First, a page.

Speech for the opening of the Ntsebeza Inquiry Hearing by the CEO of SAICA on 19 February 2018

Chairman of the Ntsebeza Inquiry, Advocate Dumisa Ntsebeza SC, independent panel members, evidence leaders, Inquiry contributors, members of the media and other guests – Good morning!

My name is Terence Nombembe, the Chief Executive Officer of the South African Institute of Chartered Accountants (SAICA), the professional body with which all Chartered Accountants are registered. I welcome and thank you for your presence today.

For the sake of members of the public who may not know about SAICA, I consider it appropriate to begin my address by explaining the mission and purpose of SAICA.  SAICA is a professional body established-

  • to promote the interests of its members (i.e. Chartered Accountants), and
  • to support the development of the South African economy and society, by promoting and enhancing the value of the profession of Accountants.

A critical attribute of our mission is that our profession must achieve its objectives within the significant ambit of public interest.

It is fair to say that the events surrounding the well-publicized KPMG matters have resulted in significant criticism of individuals within the profession and caused a concurrent decline in the trust of the profession by both the market and the public at large.

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With the onset of the publicity surrounding the KPMG matters, we instituted the Ntsebeza Inquiry, comprising of senior members from both the legal and accounting professions, to investigate the alleged conduct of our members employed by KPMG during the relevant period in order to determine, amongst others, the extent of such member’s involvement in the alleged misconduct. The Chartered Accountancy profession is unreservedly committed to upholding the ethical standards expected of our members as set out in the SAICA Code of Professional Conduct.

This is why the Ntsebeza Inquiry was established and the reason for all us being here today.

Today is the opening of the hearings phase of the Ntsebeza Inquiry. The members of the Panel appointed by SAICA after consultation with Advocate Ntsebeza SC are:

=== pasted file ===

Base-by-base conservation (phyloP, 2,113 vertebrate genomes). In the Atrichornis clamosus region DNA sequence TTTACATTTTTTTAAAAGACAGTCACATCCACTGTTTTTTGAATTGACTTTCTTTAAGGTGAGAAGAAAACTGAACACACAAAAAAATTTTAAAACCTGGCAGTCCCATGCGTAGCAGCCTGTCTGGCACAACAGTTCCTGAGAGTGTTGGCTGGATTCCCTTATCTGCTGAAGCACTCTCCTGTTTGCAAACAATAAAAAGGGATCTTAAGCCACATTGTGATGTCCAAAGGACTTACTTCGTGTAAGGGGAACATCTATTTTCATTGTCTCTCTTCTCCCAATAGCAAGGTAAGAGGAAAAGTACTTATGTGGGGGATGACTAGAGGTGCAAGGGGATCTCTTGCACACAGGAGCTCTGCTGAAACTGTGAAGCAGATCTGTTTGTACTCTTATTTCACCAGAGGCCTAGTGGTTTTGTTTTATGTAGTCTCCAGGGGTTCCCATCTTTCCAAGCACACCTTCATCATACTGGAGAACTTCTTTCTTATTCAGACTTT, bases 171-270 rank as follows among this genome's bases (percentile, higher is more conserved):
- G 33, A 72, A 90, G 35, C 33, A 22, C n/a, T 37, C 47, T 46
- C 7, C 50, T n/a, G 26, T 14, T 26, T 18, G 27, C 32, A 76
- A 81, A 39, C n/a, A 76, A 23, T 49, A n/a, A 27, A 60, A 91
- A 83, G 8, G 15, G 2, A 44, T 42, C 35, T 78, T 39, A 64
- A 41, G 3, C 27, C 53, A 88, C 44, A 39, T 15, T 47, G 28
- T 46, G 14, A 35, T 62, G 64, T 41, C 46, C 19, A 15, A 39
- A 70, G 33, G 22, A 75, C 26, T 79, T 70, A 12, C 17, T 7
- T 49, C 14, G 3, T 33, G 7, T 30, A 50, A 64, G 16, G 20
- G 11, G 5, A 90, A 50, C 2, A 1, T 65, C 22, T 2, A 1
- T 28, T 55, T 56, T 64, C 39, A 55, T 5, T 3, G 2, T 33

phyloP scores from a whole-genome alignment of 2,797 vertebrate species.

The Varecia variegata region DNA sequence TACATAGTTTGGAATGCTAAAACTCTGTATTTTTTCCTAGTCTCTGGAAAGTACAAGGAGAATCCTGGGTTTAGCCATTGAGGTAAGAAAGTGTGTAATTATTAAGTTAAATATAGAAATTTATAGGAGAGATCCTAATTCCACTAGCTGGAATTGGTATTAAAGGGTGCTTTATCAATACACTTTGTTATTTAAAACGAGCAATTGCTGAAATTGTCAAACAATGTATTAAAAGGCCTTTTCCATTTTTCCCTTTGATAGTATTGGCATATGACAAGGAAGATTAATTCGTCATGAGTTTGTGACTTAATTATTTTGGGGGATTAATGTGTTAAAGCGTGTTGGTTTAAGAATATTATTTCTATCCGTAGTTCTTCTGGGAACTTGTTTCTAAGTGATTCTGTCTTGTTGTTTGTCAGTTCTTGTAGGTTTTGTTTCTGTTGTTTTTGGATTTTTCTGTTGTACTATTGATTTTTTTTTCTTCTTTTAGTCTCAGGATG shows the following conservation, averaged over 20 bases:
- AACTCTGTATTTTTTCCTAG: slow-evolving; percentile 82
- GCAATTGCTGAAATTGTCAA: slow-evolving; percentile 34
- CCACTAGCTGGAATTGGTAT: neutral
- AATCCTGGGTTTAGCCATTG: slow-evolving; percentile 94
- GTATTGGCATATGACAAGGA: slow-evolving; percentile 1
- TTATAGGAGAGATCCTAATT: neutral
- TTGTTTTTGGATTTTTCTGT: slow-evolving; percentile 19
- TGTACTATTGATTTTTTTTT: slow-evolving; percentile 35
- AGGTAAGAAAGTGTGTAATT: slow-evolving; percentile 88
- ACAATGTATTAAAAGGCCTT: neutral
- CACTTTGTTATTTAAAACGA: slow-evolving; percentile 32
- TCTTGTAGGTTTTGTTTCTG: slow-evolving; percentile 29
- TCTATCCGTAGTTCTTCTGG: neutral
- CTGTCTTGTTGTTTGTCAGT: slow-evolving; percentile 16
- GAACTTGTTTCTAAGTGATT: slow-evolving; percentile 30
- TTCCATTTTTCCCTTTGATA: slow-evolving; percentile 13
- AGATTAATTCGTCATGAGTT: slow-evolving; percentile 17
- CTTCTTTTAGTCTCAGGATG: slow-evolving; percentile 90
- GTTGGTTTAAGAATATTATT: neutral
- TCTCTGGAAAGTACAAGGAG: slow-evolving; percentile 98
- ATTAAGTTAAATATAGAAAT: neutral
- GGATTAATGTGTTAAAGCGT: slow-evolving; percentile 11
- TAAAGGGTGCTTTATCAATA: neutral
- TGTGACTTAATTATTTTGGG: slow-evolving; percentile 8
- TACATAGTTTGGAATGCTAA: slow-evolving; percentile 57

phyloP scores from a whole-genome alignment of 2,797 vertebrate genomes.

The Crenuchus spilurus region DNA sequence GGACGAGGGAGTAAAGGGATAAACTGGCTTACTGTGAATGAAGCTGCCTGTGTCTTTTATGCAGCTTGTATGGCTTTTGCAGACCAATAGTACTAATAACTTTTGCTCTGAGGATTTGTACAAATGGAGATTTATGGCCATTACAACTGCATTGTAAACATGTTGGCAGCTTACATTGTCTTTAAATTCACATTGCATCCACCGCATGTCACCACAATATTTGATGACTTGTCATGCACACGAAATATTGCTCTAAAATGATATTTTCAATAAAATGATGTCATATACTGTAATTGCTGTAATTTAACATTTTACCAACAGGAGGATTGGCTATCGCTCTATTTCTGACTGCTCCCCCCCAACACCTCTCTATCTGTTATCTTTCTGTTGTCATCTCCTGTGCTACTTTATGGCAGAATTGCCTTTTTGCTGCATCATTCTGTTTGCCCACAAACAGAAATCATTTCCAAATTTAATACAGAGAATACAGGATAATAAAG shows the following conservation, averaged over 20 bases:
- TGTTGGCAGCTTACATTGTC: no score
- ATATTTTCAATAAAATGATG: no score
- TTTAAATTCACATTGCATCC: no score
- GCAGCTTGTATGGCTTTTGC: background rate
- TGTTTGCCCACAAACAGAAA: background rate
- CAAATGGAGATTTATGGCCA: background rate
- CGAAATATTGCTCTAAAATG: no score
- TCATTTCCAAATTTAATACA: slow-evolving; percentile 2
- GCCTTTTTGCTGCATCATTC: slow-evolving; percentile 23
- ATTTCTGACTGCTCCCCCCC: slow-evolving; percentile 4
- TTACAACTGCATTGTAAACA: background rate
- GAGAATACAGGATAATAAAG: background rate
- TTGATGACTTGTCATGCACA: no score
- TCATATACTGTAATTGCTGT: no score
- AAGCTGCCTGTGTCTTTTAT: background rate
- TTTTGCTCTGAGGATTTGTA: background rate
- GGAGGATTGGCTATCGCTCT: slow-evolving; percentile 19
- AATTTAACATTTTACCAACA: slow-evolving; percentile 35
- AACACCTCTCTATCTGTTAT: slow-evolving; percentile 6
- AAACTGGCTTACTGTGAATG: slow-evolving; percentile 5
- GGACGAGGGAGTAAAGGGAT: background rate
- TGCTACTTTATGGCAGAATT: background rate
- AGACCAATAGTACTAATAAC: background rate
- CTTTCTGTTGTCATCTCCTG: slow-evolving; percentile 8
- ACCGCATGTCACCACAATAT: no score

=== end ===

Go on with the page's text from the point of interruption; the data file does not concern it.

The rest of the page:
• Adv. Vuyani Ngalwana SC – a member of the Johannesburg Bar, Chairperson of the General Council of the Bar of South Africa and the country’s second Pension Funds Adjudicator.
  • Dr. Claudelle Von Eck – CEO of the Institute of Internal Auditors; Member of the Executive Committee of the Public Sector Auditing Committee Forum; Chair of the Unisa College of Accounting Sciences Advisory Board.
  • Freeman Nomvalo – Former Accountant-General at National Treasury and co-author of the Auditing Profession Act, 26 of 2005.
  • Malcolm Robert “Bobby” Johnston – Former Chair of the Johannesburg Stock Exchange.

Advocate Ntsebeza SC has also appointed two evidence leaders to assist them in the execution of the Panel’s duties:

  • Advocate Pule Seleka SC
  • Advocate Amaechi Olua

who will, in addition to coordinating information across various submissions received; lead the process of adducing evidence before the Panel by witnesses and those implicated in the submissions.

The role of the Panel is as set out in the Terms of Reference, which includes, amongst others, to determine whether the implicated members of SAICA have contravened any provisions of the SAICA Code of Professional Conduct, including but not limited to failures to comply with the five fundamental principles thereof.